Figure 2-1: A adjustable color shader we just created When naming your inputs, Unity has some specific naming conventions used in the builtinshaders, which are as follows:Colors: Color – The main color, accessable by script with Material.color SpecColor – The specular color Emission – The emissive color Shininess – The glossiness amount ReflectColor – Reflection colorTextures: MainTex – The primary texture, accessible by script with Material.mainTexture BumpMap – The normal map texture Cube – The reflective cubemap, as used in cubemap shaders Illum – Illumination Map, not to be confused with Emission ParallaxMap – Parallax map, used by parallax shaders (Expect depth from Alpha) DecalTex – Decal texture, or secondary diffuse map By keeping names consistent with the builtins whenever possible, you can make it easy toquickly flip through shaders in the editor.Texturing → As fun as having a single colored object is, most people would agree that to liven up a gameyour going to need to use texture maps. The node for a plain 2D shader is Samper2D, where for a cube-map it is Sampler Cube, both to be found under Inputs in the node list. With SSE, most of the operatorswill pass a four component vector to each-other, however, samplers require a special function to readfrom them- Tex2D, or in the case of Cubemaps, TexCube.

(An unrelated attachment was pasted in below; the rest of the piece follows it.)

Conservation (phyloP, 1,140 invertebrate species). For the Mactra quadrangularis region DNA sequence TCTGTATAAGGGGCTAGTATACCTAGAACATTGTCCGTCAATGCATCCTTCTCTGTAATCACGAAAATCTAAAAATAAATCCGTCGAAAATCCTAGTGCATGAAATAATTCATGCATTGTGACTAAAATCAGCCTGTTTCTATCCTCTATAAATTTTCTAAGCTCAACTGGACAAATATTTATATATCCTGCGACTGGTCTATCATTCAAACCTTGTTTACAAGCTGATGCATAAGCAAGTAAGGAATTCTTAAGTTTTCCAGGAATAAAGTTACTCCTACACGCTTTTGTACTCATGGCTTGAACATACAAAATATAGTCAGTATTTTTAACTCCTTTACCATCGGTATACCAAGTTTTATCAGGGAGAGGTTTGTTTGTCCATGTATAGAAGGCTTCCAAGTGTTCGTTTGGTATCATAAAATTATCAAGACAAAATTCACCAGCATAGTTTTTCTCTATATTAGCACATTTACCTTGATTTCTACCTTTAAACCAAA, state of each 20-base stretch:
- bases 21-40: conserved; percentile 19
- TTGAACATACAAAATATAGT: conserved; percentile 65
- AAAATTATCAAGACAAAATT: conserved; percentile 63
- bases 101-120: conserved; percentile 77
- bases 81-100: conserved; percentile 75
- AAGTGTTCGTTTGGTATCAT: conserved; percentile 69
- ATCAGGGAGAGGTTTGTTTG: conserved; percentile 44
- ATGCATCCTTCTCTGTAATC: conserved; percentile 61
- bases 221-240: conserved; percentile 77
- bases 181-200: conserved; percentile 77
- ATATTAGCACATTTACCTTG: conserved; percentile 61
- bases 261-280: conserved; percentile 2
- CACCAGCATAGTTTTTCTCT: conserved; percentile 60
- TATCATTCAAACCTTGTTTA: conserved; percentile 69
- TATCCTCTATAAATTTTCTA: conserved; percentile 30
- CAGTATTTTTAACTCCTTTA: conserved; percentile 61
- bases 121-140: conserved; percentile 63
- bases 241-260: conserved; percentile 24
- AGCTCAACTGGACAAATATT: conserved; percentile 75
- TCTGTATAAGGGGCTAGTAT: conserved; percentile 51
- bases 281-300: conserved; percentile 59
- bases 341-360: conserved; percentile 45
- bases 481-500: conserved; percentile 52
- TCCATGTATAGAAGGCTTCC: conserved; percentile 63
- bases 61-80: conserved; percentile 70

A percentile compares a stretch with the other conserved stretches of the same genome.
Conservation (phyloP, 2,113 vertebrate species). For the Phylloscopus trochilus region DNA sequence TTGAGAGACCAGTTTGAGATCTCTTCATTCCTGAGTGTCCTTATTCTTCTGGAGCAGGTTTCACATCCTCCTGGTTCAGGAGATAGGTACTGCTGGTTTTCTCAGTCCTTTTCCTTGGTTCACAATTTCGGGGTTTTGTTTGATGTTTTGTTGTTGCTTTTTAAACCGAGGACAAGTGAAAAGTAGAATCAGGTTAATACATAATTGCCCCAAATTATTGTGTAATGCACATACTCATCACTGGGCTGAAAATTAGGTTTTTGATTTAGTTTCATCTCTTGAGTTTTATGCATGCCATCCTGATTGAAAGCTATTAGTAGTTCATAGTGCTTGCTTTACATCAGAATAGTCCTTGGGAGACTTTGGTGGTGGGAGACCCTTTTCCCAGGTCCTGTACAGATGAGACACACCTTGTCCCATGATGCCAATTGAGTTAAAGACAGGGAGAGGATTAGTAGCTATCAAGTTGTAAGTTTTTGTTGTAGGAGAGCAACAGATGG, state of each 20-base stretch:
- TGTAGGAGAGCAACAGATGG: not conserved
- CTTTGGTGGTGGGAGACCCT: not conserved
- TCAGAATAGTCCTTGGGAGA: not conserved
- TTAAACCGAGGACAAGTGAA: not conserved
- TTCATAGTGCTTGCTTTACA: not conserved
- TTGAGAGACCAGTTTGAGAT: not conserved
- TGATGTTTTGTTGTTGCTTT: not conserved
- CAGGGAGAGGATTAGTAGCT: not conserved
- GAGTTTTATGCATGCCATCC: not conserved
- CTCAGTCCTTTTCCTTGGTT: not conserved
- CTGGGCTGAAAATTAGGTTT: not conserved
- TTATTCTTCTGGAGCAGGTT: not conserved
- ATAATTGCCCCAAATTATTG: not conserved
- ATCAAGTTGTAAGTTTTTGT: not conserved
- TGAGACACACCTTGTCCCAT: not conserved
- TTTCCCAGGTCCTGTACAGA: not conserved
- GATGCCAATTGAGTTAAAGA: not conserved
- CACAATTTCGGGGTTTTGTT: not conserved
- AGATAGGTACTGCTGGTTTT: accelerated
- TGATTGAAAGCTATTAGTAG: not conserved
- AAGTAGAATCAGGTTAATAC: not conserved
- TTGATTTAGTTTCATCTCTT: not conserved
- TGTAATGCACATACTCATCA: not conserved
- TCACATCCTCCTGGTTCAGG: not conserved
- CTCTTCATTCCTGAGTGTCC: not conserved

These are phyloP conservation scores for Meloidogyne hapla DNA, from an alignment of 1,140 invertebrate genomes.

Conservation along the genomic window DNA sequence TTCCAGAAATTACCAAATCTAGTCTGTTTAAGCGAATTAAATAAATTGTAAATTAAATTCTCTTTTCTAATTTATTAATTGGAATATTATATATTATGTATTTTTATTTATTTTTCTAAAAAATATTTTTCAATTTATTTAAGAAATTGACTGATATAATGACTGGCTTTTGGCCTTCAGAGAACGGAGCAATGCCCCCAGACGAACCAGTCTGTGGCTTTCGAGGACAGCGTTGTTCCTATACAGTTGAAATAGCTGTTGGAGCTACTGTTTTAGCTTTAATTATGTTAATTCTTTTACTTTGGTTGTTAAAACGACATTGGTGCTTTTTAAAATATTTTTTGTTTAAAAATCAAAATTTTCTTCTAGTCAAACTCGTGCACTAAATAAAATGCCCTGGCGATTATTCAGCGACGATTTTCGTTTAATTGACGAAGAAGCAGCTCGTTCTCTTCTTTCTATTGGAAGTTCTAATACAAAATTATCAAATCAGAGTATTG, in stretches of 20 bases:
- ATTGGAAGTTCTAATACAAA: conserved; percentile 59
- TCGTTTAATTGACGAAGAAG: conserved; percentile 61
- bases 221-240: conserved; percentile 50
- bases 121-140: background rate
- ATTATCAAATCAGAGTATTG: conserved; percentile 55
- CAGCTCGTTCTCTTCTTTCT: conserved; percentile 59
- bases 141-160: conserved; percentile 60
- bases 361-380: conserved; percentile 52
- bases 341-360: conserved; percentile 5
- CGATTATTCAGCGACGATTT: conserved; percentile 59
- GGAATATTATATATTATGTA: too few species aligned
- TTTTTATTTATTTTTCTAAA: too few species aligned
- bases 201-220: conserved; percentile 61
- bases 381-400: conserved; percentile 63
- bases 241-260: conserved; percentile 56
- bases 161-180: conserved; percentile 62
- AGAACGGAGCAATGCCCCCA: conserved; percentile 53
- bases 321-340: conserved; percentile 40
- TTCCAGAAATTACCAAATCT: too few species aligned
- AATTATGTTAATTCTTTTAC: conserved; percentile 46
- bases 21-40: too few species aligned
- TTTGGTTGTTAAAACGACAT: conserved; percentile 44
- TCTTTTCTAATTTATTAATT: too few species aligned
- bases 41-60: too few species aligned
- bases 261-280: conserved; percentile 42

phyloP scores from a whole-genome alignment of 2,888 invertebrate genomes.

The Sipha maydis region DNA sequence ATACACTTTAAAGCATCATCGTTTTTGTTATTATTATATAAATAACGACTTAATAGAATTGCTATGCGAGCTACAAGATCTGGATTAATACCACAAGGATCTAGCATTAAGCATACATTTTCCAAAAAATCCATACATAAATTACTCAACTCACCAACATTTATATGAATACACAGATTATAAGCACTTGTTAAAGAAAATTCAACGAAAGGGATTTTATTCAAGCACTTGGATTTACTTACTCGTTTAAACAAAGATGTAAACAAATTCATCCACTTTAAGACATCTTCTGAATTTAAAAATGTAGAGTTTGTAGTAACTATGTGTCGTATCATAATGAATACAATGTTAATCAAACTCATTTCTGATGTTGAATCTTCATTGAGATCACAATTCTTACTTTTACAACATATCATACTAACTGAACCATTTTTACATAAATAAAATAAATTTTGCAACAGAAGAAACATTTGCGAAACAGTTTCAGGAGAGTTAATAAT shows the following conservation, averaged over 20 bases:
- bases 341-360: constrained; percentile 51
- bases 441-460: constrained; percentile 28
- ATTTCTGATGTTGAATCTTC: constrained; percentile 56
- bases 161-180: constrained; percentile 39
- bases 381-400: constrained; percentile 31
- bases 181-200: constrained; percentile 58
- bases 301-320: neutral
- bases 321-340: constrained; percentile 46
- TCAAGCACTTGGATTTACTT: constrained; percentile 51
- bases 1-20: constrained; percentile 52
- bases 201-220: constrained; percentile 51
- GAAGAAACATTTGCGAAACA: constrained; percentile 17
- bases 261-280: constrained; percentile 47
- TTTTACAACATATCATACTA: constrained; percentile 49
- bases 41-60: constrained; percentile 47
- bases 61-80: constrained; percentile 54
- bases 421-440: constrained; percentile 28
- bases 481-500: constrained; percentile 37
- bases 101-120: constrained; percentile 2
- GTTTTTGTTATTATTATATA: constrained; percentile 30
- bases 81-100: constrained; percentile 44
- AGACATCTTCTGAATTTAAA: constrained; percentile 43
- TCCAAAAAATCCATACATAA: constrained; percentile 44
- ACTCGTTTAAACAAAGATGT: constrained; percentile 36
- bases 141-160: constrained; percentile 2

Lets create a simple diffuse shader: Start by hitting the “New Graph” button, and again, givethe master node a name, such as MyShaders/Diffuse. With that out of the way, add your Sampler2Dnode, and drag it a fair distance to the left of your master node, so we have room to build betweenthem. In accordance with the naming conventions, give your sampler the proper name, in this case,MainTex. Notice that the Sampler2D has two outputs, the actual sampler, aswell as a UV parameter.The UV is the modified texture coordinates, after the user has defined the Scale X/Y aswell as theOffset X/Y, and as not necessarily the same for different samplers. Ill get back to this shortly, but fornow, add a new function node, Tex2D. Tex2D samples a pixel from the provided sampler, filteredaccording to the texture settings from the assigned texture, as follows: For filter mode Point, Tex2D will return the pixel it is over For filter mode Bilinear, you only get the pixels value if you sample directly on it, otherwisethe value is interpolated between adjacent pixels For filter mode Trilinear (which only works with power of two textures), the result will factoradjacent pixels aswell as adjacent mipmap levels, removing hard transitions when dealing with highanisotropy levels (best used for floor textures, or particles with broken aspect ratios) To use Tex2D, you connect the desired sampler and the position to sample- also be sure to wirein the UV-set you want to use for that sample. Once you have connected them, wire the Tex2D node tothe Albedo input of the master (Fig 2-2). A very large proportion of the cost of a shader is determinedby how many Tex2D nodes you have, since each one directly correlates to the graphics card reading avalue off the texture. However, there is a major hit when you have dependent-texture-reads, that is,when one texture read is required to evaluate another texture. Graphics cards are optimized to performall the texture reads together, which isnt as feasible when you layer your texture reads, such as in adistortion shader. Figure 2-2, a simple diffuse shader Figure 2-3 The double vision shader